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BOM-CDG-ATL-OKC Part 2 (lots of photos)

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  • BOM-CDG-ATL-OKC Part 2 (lots of photos)

    **Note: All times are local**

    Date: 1/15/06
    Flight: Delta DL 1112
    Leg: ATL-OKC
    Seats: 31ABC
    SDT: 8:45a.m.
    ADT: 8:43a.m.
    SAT: 10:08a.m.
    AAT: 10:05a.m.
    Aircraft: McDonell Douglas MD 88
    Reg: N 990DL
    Dep. Weather: Cold and clear, visibility 10mi. Light westerly wind.
    Arr. Weather: Pleasant. Visbility 10mi. Wind SW @ 20 gusting to 35mph.

    Nice start to the day...

    The next morning, we had to get up pretty early since the first flight out to OKC was at 8:45a.m. After some of the best sleep I’d had in recent months, I woke up, and of course, the first thing I did was look out. It was way too cold to step outside, but always good to have large windows. Already there were planes inbound to the airport on their way for the downwind approaches. And a few takeoffs as well. I couldn’t wait, since this would be my first time flying in an M80 series jet, yep, an M88. I had been wanting to fly in atleast one of the M80 series, I was pretty excited. After getting ready, I did a room check, got some new film out for my camera, put it in, checked the weather, and we went down to the hotel lobby to check out, and then to the restaurant for some breakfast. Made-to-order omelettes, pancakes, waffles etc, plus a choice of cereals, muffins, fruit and the usual stuff like doughnuts, cinnamon rolls, coffee, etc. Good stuff, it was the best “outside” breakfast I’ve ever eaten. After breakfast, it was time to catch the shuttle, which runs every 15 minutes. So we decided to go for the 7:15 pick-up, but there already was a shuttle waiting outside, so in we went. Back down I-85. I could see the new control tower in the distance, with some faint morning light. And of course planes, lol. We got dropped off at the North Terminal, and so had to walk across to the South Terminal. That gave us an opportunity to check out the enclosed displays that have been kept in the walkway connecting both terminals, all kinds of stuff including model trains of all sizes, models of vintage DL ‘craft etc. Pretty neat. Then the central rotunda, where you have some coffee shops and bookstores and a nice seating area in the middle. It also has a circle-shaped ceiling with skylights. Then we entered the South Terminal. Quite a bit of pax traffic here as is most likely the case every morning for the hordes of DL/DL Conn flights leaving ATL. Besides the rows of DL counters were plenty of DL kiosks as well. A separate section of counters had been kept for international check-in, including the SAA flight. we waited in one of the lines for check-in, but after a few minutes, a DL agent came around and allowed a bunch of us to go the DL Int’l counters (for SAA, DL Business Elite and Y check-in). So after a quik check-in and getting our boarding passes, we headed to Concourse T. Sec. chk. was quick, had to take off shoes and belts, but TSA agents were keeping a continuous, steady flow. And after that, we headed for the gates. No train required of course, T is connected to both, North and South Terminals. After getting to gate T8, I decided to go for some photography. Here’s a photo of a DL 764ER ready for an MCO departure.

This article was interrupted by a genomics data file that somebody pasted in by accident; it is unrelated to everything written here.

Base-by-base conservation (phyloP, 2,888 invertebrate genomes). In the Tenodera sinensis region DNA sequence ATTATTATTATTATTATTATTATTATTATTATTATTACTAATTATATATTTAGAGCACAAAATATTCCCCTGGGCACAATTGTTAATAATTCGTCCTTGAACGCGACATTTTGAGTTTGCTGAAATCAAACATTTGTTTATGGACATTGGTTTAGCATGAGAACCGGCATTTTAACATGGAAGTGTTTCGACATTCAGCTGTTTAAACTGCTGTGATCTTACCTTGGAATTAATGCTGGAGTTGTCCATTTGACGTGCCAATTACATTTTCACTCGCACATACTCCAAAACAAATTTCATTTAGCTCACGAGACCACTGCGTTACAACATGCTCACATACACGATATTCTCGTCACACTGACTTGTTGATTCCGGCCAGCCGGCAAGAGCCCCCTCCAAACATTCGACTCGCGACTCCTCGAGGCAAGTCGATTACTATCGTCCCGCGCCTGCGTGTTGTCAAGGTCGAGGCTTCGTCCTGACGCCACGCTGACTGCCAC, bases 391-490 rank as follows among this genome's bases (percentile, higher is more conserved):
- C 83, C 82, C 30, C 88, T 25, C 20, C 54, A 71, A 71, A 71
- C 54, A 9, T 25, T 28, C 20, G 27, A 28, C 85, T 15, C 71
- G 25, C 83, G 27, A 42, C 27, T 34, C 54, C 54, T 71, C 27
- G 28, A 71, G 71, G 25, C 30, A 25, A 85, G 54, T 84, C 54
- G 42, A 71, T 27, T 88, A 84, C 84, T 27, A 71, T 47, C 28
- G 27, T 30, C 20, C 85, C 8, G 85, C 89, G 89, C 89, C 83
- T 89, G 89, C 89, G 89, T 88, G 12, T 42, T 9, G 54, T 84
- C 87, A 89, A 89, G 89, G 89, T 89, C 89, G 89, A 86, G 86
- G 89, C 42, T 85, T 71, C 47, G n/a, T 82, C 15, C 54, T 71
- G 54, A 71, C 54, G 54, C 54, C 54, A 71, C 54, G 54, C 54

[DL 764ER ready for an MCO departure. Taken from Concourse T at ATL]

    On the south side of T, I watched as DL buses went along the service road on the landside. I wonder if these are ground transportation buses for shuttling passengers or for DL personnel and staff? Other activity included American M80’s arriving/departing. AA/Eagle seem to have a decent operation at ATL. Taking off on either side of the field included plenty of DL/DL Conn airliners, FL jets and some others including an Air Canada 319. Around 8:10a.m., I looked on the north side as an AA M80 rolled in, behind it a DL M88, which I thought might be our jet. Sure enough, after taxiing around the AA M80 in front of it (the AA M80 was waiting for its gate ramp to open), it came in to the T8 ramp. After quick servicing, boarding was started. It was done in zones. I took a look around the gate holding area, didn’t seem like there were too many passengers for a 150+ seat aircraft. In fact, we were in one of the last zones, and there were only about 35 or so passengers in the plane! Wow, neat. We were in the rear section of the plane, just before the left side rear service door. As a result, we had plenty of seats to ourselves. Some passengers took the $40 upgrade to Business Elite. Well, anyway, once settled, I notied the M88’s cabin really was wider than it looks from outside. The seats were quite comfortable too. Man, what better way to start the day! Good breakfast, smooth check-in, and now I get to ride in an M88! After a while, I heard some high-pitched noise, which was the hydraulics being activated. The trailing edge flaps started lifting up into their original position.

    [Looking out the window from 990DL. On board DL 1112, ATL-OKC]